“This is your fault. You screwed up. You should have done something earlier.”
This is how my day with Todd Koel starts. Koel is Yellowstone National Park’s native fish conservation leader. We’re standing on a boat ramp while a park visitor lays into Koel in front of me and a few other journalists. We’re about to get on a boat bound for Yellowstone Lake, but this visitor cornered Koel first.
Koel keeps his cool while the man spouts. When he’s done, Koel calmly acknowledges there is a lot of passion involved when it comes to the park. Koel’s boss agrees.
“Everything in Yellowstone National Park is a controversy,” says Dan Wenk, park superintendent. “And I’m glad it is because it means people care.”
I’m here to see what they care about. We launch after the awkward exchange and motor to the middle of the lake. That’s where a commercial fishing crew from the Great Lakes region is catching lake trout with up to 40 miles of netting.
This is the epicenter of the angry visitor’s angst. Lake trout are not native to the park. An angler caught the first one in 1994. By the mid-2000s, lake trout had eaten 90 to 95 percent of the native Yellowstone cutthroat trout in the lake. Commercial gillnetting to kill lake trout went gangbusters in 2009.
“The problem is lake trout are like large wolves on the landscape, only in the lake,” Koel says. “Large, highly predatory, fish-eating machines essentially.”
From May through October 300,000 lake trout are netted, killed, and dumped back into the lake as decomposing nutrients. The effort is time intensive and wallet consuming, costing $2 million annually.
“It is fixable, but it’s not an easy fix. It takes an incredible amount of dedication by a lot of people,” says Dave Sweet, Wyoming Trout Unlimited Yellowstone Lake special project manager. “It’s a very expensive proposition, but it is fixable. We just have to crash that population of lake trout and then figure out a way to keep that population crashed and the cutthroat will come back on their own.”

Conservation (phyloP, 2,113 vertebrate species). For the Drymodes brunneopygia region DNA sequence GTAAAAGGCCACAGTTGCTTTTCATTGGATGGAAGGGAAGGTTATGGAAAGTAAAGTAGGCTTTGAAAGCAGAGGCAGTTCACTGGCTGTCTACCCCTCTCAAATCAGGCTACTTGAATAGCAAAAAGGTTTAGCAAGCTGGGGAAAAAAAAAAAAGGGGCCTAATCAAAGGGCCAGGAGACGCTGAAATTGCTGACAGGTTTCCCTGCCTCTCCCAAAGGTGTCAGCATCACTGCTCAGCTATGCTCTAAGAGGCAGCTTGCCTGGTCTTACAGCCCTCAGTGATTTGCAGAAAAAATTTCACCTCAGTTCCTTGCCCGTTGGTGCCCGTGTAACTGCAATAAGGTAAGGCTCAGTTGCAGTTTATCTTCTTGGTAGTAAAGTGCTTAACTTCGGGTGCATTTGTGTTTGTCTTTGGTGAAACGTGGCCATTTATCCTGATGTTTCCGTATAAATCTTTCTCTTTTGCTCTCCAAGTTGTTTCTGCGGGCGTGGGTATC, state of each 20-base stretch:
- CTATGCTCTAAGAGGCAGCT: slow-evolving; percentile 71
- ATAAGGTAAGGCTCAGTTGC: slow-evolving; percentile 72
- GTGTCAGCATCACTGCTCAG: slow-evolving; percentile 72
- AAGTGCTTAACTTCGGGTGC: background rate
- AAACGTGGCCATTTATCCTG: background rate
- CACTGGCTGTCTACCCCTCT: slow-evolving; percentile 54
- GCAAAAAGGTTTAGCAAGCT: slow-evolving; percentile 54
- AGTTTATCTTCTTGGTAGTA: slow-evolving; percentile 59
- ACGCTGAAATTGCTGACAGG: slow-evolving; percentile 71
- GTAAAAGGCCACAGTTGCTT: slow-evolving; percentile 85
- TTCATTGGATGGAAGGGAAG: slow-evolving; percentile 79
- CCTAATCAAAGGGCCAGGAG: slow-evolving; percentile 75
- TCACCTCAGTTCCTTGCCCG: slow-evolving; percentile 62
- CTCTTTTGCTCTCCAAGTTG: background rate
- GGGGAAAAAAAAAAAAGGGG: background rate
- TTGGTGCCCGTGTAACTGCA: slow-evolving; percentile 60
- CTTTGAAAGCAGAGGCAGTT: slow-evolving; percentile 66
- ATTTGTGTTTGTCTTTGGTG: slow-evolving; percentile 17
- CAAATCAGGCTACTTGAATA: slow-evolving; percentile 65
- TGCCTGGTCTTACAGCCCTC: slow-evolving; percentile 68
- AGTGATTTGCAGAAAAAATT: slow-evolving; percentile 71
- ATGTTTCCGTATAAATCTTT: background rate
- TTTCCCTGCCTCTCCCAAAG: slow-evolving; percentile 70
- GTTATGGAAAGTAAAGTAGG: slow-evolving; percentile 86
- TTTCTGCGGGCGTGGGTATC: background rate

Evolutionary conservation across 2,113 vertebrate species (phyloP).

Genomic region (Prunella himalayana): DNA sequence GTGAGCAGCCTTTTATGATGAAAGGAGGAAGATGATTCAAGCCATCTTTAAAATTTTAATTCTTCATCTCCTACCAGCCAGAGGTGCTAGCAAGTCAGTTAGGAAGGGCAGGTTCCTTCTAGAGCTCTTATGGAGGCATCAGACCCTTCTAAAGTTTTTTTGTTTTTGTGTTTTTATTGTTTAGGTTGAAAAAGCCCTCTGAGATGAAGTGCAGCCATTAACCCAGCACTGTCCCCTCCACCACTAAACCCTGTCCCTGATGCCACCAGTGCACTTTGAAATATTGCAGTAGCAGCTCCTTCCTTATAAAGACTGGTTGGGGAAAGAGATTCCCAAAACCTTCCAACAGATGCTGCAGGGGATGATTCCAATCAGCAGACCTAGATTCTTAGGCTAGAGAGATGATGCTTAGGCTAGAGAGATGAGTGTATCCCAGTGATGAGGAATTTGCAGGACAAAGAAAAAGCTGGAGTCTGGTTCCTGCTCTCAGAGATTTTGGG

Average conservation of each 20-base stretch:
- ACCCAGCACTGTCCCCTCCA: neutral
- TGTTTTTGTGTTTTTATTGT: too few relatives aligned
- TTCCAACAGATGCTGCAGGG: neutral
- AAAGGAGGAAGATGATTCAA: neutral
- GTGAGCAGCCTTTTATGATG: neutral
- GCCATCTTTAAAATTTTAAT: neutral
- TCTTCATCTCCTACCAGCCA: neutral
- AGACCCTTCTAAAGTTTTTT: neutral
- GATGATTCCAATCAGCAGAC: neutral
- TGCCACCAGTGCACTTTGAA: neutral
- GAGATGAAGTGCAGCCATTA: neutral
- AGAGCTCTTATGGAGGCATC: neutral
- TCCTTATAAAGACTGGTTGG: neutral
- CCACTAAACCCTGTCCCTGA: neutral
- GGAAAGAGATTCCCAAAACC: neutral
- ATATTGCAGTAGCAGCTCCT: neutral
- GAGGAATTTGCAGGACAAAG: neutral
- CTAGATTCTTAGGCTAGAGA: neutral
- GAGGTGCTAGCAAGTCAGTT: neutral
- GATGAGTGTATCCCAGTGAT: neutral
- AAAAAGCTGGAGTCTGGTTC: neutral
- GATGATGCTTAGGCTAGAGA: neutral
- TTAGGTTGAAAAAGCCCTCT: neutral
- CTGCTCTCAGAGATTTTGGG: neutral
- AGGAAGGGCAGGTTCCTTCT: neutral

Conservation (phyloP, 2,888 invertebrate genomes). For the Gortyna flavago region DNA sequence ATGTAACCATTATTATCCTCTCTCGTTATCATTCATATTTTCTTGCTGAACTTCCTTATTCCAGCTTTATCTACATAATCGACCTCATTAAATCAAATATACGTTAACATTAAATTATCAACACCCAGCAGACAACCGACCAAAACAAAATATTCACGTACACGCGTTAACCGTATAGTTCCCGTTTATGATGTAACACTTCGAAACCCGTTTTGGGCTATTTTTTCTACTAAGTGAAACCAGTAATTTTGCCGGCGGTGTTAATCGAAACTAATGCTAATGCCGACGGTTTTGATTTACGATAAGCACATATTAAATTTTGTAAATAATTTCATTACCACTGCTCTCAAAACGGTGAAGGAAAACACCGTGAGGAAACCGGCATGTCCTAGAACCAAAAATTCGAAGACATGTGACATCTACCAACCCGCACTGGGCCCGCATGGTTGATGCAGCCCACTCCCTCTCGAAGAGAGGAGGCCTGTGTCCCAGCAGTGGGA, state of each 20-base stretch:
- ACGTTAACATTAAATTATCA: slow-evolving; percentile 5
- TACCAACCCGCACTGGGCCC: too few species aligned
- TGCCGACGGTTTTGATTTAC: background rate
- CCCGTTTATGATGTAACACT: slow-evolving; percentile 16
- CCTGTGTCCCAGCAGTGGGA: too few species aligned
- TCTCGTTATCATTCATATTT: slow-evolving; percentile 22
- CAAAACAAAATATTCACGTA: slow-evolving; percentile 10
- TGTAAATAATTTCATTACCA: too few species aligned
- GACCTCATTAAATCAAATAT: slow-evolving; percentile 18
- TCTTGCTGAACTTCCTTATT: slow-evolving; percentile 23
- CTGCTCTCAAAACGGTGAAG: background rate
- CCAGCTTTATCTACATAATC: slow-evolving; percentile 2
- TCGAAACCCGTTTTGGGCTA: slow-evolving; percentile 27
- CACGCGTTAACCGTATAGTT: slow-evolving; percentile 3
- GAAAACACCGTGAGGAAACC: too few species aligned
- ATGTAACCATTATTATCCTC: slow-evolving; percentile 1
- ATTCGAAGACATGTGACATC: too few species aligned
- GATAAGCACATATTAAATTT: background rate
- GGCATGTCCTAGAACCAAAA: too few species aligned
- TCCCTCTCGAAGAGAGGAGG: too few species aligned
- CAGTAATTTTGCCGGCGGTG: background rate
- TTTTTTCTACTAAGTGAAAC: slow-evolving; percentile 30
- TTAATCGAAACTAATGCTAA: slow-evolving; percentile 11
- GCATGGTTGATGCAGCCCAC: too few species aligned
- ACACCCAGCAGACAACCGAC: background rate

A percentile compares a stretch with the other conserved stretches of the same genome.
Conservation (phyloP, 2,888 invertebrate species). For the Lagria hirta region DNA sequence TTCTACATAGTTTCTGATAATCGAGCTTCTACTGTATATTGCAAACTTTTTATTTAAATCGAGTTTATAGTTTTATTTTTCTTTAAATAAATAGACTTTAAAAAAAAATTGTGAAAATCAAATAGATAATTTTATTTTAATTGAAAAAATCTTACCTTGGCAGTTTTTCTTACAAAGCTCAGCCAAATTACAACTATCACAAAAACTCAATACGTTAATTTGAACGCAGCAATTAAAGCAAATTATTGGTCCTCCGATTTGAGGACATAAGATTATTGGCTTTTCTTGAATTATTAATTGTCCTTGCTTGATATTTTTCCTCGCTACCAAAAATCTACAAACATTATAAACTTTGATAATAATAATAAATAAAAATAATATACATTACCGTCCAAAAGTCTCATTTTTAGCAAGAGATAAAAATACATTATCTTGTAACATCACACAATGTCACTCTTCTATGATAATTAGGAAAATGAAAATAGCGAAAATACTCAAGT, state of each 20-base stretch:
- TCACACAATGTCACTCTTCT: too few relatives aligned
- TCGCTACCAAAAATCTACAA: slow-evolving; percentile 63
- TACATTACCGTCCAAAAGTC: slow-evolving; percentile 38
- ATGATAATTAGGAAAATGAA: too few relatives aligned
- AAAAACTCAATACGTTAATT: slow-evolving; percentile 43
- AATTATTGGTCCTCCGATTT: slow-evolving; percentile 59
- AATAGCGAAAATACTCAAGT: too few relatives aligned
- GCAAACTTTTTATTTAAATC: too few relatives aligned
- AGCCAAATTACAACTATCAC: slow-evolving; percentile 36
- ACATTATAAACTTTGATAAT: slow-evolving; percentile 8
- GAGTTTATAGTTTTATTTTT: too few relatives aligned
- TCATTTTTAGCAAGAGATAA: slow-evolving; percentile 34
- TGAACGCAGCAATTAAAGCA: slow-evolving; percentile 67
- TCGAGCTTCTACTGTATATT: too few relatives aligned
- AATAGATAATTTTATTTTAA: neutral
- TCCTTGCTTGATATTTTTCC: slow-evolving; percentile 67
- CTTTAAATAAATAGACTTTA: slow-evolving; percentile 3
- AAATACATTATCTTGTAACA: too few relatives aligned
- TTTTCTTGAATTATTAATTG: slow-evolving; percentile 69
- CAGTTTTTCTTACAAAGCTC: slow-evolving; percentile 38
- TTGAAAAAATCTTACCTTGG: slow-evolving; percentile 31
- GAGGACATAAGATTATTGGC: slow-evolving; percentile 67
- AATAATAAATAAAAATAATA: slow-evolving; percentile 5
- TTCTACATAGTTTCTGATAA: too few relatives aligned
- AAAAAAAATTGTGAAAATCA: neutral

The crash is close. After seven years of concentrated effort, the fishery is showing signs of change. An estimated 40 other types of wildlife consider cutthroat trout part of their diet. When those fish disappeared, the animals left the lake. This summer, eagles are circling and grizzlies are back on the banks.
“The population of lake trout in general is about half of what it was just a few short years ago. That makes me very happy,” Sweet says. “What really makes me happy is the cutthroat population in that same time period has been able to recover, and it’s about three times what it was a few short years ago. We’re seeing a lot of progress.”
That progress is piled in black bins on the gillnetting boat. Hundreds of dead lake trout are brought in while more netting goes out. Koel cuts lake trout bellies open and often finds up to eight small cutthroats inside. With so many fish still coming on board, it’s hard to see a population crash coming, but Koel is convinced it is.
This year is the operation’s halfway mark. Koel has five to seven more years to go, but the tide is already turning, despite the tourists yelling at him on the boat ramp.
“We know we’ll never totally get rid of lake trout. That’s a fact,” Koel says. “We don’t have the technology to do that, but what we can do is suppress the population, control the population, and keep lake trout at a low enough level to allow cutthroat to return to an abundance that makes them again ecologically important in the ecosystem.”
Kris Millgate is an outdoor journalist based in Idaho Falls, Idaho. See more of her work at tightlinemedia.com.